K-pop meets rollerskating pandas: curtains fall on Pyeongchang Winter Olympics 2018

Fireworks, LED drones, energetic k-pop performances and dramatic views of the Olympic torch going out – the curtains were drawn on the 2018 Pyeongchang Winter Olympics in historic style.

The ceremony, themed “The Next Wave”, brought together an incredible display of technological wizardry, with the stage doubling up as a giant slideshow feature, illuminated country flags lighting up the stands, and 300 LED drones forming the shape of a 50ft Soohorang, Pyeongchang’s teddy bear mascot, in the sky.

Beijing, which will host the next Winter Olympics in 2022, gave us a taster of what’s to come, with a rather Tron-like tableau featuring glow-in-the-dark, rollerskating (and later, flying) pandas, directed by Chinese film director Zhang Yimou.

The audience saw an exhausted but joyous procession of athletes at the ceremony, many of them brandishing their medals for the fans, others wielding selfie sticks. To the heavy beat of traditional Korean music, athletes let down their hair and, whether winners or losers, revelled in the moment.

Ivanka Trump made an appearance at the ceremony, waving at the audience and athletes.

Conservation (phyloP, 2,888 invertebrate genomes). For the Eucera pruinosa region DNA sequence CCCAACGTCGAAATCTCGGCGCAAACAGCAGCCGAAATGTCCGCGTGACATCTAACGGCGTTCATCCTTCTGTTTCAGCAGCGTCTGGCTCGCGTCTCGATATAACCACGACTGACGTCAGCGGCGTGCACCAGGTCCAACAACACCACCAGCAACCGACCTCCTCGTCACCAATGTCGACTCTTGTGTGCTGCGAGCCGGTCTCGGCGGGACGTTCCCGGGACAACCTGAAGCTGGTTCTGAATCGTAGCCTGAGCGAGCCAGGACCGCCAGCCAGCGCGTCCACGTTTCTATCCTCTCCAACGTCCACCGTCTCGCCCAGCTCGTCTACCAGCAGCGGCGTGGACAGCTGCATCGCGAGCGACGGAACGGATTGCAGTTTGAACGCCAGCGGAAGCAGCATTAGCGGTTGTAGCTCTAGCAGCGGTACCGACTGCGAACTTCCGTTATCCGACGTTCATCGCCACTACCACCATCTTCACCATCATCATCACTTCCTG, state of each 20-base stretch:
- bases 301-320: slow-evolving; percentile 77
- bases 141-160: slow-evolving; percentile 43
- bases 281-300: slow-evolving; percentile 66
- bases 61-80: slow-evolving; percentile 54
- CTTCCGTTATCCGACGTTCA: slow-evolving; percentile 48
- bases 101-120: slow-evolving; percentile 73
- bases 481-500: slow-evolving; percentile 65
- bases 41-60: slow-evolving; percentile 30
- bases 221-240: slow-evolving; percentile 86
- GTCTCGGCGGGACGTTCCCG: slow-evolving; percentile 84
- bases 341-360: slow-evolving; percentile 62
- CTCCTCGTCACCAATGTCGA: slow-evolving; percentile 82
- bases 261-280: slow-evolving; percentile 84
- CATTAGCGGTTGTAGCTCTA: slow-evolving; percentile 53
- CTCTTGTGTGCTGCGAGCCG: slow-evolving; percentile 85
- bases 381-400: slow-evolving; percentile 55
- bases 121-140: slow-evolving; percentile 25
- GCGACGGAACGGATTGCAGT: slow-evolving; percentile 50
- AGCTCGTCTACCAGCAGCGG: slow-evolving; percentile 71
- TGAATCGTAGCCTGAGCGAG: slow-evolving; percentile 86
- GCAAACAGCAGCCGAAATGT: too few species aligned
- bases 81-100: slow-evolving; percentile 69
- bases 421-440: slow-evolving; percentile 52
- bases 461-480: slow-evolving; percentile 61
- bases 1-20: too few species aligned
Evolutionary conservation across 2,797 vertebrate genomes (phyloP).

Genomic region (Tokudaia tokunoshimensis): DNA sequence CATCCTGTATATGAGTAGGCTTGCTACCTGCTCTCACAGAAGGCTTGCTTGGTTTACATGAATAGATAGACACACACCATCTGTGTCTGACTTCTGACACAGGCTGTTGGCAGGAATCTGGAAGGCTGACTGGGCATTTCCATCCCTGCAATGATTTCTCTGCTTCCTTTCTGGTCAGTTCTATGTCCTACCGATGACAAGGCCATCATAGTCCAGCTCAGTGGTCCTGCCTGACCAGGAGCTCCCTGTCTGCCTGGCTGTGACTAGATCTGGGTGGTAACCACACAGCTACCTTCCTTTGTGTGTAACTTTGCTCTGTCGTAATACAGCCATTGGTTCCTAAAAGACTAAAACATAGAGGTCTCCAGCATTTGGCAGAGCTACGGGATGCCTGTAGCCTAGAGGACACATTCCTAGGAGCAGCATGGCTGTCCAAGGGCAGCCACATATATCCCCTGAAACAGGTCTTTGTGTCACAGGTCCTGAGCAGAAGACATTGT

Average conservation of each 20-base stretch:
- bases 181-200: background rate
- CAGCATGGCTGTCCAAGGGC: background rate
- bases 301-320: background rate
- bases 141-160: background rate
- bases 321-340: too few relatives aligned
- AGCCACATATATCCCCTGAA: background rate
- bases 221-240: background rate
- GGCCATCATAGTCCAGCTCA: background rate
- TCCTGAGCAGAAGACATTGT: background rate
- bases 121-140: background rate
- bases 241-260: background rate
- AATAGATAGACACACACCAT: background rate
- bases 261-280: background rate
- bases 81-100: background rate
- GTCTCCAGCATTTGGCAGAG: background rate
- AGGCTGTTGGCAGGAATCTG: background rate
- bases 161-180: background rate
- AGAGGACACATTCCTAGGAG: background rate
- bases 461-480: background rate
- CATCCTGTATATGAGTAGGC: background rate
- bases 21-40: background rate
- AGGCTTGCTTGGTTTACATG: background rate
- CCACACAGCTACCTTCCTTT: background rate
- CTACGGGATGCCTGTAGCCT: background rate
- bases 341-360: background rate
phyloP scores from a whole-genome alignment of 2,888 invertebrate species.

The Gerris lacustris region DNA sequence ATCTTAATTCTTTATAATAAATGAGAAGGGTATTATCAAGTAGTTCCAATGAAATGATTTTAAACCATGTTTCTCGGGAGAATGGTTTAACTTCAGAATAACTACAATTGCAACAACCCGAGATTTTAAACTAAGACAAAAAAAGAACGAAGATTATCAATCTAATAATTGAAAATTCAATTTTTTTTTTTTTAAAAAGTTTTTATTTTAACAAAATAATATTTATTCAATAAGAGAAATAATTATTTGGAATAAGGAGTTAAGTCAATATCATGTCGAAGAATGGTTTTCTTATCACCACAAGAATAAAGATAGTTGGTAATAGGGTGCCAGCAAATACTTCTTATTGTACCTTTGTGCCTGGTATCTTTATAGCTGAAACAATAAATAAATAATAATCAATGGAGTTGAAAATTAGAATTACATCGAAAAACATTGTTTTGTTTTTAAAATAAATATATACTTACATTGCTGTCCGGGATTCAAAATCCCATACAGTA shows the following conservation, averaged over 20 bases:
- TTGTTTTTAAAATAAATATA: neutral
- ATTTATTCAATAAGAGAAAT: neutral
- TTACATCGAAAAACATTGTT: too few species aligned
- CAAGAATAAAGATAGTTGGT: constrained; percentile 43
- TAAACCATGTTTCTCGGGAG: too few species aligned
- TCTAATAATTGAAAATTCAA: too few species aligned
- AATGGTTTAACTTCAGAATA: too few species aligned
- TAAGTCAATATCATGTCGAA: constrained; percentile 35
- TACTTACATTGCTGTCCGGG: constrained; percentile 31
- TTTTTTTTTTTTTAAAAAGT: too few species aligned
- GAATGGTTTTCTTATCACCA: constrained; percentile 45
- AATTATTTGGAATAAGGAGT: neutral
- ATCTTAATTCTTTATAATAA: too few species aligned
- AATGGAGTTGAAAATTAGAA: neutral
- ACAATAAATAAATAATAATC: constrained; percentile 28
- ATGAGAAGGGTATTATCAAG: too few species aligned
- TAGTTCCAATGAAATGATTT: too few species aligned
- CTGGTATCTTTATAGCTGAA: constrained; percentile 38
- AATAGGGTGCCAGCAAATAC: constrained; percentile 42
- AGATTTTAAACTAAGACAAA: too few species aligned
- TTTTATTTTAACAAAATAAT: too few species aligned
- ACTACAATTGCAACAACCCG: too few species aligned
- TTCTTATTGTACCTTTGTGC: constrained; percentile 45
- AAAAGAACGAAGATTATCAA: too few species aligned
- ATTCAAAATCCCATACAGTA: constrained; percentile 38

The highlight of the Olympics, other than its fantastic athletic performances, was the tentative friendship between North Korea and South Korea – something Thomas Bach, president of the International Olympic Committee, mentioned in his closing speech.

“With your joint march you have shared your faith in a peaceful future with all of us,” said Mr Bach.

“You have shown how sport brings people together in our very fragile world, how sport builds bridges.”

Mr Bach added the 2018 Olympics was an “homage to the past and an act of faith to the future.”

Powerhouse k-pop acts EXO and CL took to the stage to ignite the audience at the end of the ceremony, and local boy DJ Raiden and later Dutch DJ Martin Garrix dropped some heart-stopping bass-lines.

As Garrix’s lyrics, “We don’t need much as long as we’re together,” blasted across the arena, athletes, volunteers and audience alike came together to celebrate the end of what was a fantastic display of sportsmanship and unity, in true tribute to the Olympics legacy.

Even better, the Winter Paralympics are scheduled to to start in 11 days.

BEIJING’S “WINTER DREAM”

Set to host the Winter Olympics in 2022, Beijing was officially handed the Olympic flag at the Pyeongchang closing ceremony on 25 February.

Closing the ceremony, Lee Hi Boem, president of the Pyeongchang Organising Committee, said: “See you in Beijing!”

The emblem of the 2022 Olympics “points to the continuous efforts that China has made to realise the Winter Olympics dream and become a great sports nation.”

The official press release from the Beijing 2022 committee said: “China hopes to inspire millions of people to participate in winter sports, and will continue its commitment to promoting the worldwide development of winter sports and the international Olympic movement.”